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Uber, Lyft’s fight against California AB5 set to be long-term headache

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With California’s expansive gig-economy law, which could bankrupt Uber and Lyft by some estimates, set to take effect at midnight on January 1, the companies have ratcheted up their offensive.

Uber and Postmates, two members of a coalition of companies formed to fight the new rules that could force many independent contractors into employment status, filed a lawsuit in federal court on Monday evening calling the law “irrational and unconstitutional.”

It’s the first step in what is likely to be a lengthy battle between state regulators and the companies who rely on independent contractors to power their ride-hailing and delivery businesses.

“This bill represents a much broader topic that will be a major point of contention for investors over the long term,” Daniel Ives, an analyst at Wedbush Securities, said in a note to clients Monday.

“In our opinion driver classification will continue to be a lingering risk to the entire ride-sharing industry going forward with the possibility of this being adopted at the state level across the US,” he said.

The law would enshrine a three-part test to determine whether or not workers can be legally classified as independent contractors. Those workers are key to digital business models because companies can avoid paying certain benefits, like minimum wage, overtime, and insurance.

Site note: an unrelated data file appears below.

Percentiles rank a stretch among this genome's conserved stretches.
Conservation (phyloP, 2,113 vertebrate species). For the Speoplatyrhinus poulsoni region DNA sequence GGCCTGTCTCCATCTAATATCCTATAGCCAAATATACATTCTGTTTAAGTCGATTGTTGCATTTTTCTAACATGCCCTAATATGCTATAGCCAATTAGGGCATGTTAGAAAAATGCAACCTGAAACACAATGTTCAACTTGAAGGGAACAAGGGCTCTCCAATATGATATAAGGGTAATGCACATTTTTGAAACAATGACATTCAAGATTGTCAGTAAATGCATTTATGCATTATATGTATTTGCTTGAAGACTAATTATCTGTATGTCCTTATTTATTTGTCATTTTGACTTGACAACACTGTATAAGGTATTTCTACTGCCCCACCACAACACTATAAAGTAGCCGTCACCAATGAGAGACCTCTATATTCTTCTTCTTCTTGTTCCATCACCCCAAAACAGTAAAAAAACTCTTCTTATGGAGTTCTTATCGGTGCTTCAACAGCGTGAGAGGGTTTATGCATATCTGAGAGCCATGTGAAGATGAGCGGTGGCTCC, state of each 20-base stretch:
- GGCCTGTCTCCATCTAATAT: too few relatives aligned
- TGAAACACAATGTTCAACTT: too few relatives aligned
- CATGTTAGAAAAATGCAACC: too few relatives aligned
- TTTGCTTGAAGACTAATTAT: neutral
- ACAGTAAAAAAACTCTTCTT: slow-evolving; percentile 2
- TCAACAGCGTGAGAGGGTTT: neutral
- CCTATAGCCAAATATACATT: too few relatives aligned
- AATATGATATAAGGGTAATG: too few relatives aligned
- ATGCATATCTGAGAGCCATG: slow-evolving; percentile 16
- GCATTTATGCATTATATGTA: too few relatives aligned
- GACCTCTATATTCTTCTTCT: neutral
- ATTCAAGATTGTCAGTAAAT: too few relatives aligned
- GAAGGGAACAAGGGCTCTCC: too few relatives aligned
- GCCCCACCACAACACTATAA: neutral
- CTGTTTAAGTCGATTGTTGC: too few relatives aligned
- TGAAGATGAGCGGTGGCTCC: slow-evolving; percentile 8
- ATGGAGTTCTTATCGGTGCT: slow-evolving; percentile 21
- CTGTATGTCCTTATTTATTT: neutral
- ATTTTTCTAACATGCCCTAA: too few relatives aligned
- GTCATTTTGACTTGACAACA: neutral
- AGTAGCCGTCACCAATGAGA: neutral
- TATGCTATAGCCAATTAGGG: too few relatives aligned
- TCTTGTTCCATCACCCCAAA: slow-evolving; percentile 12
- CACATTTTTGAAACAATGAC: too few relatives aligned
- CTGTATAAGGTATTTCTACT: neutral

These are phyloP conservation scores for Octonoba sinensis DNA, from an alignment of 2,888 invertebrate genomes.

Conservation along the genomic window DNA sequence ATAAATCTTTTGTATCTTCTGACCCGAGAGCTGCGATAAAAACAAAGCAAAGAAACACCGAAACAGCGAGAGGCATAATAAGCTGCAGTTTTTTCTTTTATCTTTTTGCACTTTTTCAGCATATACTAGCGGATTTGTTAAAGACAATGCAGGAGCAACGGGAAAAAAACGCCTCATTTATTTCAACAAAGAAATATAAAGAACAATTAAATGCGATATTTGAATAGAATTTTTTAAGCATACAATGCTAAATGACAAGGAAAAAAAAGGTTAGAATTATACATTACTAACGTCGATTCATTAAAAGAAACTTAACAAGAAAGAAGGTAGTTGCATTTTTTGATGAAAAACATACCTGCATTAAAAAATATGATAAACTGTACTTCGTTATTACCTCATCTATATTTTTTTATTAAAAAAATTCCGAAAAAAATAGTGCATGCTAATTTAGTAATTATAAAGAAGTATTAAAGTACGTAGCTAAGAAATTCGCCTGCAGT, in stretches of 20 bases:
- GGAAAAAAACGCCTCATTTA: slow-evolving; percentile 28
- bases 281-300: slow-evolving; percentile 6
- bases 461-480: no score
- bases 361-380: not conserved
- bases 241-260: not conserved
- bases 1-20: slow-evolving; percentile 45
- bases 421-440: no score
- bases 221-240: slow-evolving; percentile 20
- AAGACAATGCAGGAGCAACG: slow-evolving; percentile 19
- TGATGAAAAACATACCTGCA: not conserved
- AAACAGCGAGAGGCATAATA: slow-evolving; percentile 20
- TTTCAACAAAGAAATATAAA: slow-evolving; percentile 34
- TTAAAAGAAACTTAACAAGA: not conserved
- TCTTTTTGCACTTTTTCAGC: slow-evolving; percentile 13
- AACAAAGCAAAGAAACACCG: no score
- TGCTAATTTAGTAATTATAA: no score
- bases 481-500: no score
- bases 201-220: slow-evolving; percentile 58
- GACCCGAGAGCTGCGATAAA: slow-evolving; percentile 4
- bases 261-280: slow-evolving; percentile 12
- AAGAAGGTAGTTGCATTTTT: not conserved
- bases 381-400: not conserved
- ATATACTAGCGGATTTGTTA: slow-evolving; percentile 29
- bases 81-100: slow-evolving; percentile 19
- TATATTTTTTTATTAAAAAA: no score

That test says a worker is an employee unless the employer proves that: 

  • (A): The worker is “free from the control and direction” of the company that hired them while they perform their work.
  • (B): The worker is performing work that falls “outside the hiring entity’s usual course or type of business.”
  • (C): The worker has their own independent business or trade beyond the job for which they were hired.

Labor experts previously told The New York Times that Uber and Lyft would both likely be required to classify drivers as employees under the law. As a consequence, their associated costs could rise by hundreds of millions of dollars, analysts at Barclays estimated.

As an alternative, Uber, Lyft and the rest of the consortium of companies have proposed a ballot measure, with the goal of voters opting later in 2020 to spare companies from the law, and put $90 million behind it.

That plan would include a minimum-wage guarantee for time spent on a trip as well as $0.30 for expenses, a healthcare stipend, insurance, and protections from discrimination and harassment.

In order to make the 2020 ballot, the coalition will need to obtain roughly than 650,000 verified signatures on a petition for their proposal, organizers said. June 25 is the “do or die” deadline for submitting the proposal, adding that all of the companies remain open to “legislative discussions” with lawmakers. 

“We don’t see the legal headwind dissipating in the near term,” Ives said in the note to clients. “However we do see added risk from aiming to take a greater share of the fare from drivers and expect that the more the companies push on this front, the more drivers will fight back and protest, increasing the likelihood of regulations.

“In sum,” he said, “this lawsuit is a microcosm of fighting possibly the largest risk in the ride-sharing industry and a situation we will be closely watching over the coming months as it plays out in the courts.”

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